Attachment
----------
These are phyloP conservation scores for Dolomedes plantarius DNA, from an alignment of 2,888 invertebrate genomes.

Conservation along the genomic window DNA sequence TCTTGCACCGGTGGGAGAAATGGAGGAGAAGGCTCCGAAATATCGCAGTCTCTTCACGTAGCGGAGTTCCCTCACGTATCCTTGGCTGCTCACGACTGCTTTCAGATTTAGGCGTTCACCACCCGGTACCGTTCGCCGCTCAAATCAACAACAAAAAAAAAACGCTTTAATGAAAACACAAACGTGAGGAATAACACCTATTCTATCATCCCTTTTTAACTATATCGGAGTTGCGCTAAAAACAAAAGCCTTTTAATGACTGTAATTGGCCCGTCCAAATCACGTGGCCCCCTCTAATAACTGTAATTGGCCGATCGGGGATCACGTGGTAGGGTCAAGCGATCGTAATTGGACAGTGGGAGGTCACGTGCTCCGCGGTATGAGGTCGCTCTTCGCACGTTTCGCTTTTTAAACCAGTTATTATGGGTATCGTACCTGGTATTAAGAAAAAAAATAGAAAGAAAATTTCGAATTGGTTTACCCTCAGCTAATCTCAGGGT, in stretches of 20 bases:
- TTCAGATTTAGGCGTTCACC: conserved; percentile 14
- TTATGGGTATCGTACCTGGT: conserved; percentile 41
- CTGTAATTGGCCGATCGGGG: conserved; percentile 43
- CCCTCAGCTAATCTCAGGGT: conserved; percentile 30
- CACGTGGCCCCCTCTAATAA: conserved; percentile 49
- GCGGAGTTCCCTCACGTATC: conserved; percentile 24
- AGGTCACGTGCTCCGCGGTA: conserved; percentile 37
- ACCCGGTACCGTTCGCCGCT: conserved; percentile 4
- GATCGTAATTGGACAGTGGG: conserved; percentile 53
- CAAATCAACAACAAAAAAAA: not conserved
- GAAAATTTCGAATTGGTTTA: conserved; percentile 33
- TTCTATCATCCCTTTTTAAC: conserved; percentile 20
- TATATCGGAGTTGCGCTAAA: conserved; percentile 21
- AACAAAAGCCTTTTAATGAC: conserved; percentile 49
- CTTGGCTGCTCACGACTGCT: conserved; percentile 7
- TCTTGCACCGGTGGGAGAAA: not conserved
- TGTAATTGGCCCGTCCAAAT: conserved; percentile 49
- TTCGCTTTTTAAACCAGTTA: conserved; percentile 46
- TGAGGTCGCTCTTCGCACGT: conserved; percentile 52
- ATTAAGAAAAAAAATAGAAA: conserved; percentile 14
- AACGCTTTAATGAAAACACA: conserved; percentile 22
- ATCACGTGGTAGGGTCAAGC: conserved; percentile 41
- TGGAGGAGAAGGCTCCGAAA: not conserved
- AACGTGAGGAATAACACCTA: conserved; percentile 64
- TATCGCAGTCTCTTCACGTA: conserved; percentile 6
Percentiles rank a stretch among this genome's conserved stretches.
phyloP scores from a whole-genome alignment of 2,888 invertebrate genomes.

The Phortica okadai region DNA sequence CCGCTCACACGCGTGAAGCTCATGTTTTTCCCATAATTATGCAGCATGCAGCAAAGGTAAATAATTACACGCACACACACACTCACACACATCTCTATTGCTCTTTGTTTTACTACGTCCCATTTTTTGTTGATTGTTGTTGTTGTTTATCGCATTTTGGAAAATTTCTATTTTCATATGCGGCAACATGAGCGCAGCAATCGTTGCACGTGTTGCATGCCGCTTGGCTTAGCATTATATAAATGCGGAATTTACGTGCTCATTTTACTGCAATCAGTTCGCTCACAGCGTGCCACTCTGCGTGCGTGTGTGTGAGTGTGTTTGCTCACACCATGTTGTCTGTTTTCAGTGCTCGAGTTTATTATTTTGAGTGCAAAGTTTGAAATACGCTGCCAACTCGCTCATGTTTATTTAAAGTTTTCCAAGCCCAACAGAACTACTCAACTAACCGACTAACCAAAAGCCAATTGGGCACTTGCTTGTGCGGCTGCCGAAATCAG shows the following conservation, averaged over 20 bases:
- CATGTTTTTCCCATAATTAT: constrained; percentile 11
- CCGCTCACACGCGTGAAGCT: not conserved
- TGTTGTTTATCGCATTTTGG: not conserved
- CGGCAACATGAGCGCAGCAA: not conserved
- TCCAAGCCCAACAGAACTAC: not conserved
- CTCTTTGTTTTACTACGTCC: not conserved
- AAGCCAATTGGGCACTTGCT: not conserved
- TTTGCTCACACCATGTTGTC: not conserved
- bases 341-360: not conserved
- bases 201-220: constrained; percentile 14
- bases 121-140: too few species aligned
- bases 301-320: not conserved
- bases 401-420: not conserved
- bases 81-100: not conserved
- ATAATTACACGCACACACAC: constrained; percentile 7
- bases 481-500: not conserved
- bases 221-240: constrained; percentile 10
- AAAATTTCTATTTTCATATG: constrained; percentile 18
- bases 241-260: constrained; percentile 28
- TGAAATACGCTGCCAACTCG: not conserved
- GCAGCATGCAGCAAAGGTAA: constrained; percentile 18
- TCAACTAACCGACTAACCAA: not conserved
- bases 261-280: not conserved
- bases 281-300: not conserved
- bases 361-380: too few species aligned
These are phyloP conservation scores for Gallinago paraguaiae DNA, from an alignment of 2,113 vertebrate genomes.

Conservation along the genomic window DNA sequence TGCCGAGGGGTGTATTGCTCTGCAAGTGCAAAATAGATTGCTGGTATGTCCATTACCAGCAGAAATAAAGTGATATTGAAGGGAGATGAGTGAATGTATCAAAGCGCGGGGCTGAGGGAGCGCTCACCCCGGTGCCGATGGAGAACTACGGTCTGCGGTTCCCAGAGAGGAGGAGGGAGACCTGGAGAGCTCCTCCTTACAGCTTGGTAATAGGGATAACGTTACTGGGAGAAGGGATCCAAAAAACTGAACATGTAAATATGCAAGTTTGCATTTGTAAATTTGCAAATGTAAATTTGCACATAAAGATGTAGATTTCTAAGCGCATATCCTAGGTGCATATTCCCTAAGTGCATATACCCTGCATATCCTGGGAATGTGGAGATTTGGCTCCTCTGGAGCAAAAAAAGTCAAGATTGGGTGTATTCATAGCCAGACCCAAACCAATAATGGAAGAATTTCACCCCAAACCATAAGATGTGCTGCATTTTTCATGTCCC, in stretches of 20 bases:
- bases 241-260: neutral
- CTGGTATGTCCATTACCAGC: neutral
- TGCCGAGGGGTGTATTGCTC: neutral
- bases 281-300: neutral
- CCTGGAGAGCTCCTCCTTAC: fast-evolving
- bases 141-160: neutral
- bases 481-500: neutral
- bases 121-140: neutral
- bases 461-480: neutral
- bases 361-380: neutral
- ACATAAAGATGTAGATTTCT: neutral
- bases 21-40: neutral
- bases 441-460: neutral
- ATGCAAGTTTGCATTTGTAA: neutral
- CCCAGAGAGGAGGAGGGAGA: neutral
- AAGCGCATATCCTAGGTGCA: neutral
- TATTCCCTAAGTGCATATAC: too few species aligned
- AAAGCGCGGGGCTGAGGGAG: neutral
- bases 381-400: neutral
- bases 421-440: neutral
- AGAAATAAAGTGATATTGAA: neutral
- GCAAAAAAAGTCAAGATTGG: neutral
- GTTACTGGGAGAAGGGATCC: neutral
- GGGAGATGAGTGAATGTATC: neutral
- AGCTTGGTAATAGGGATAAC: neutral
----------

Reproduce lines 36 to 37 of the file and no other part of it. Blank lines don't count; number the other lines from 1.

- CTCTTTGTTTTACTACGTCC: not conserved
- AAGCCAATTGGGCACTTGCT: not conserved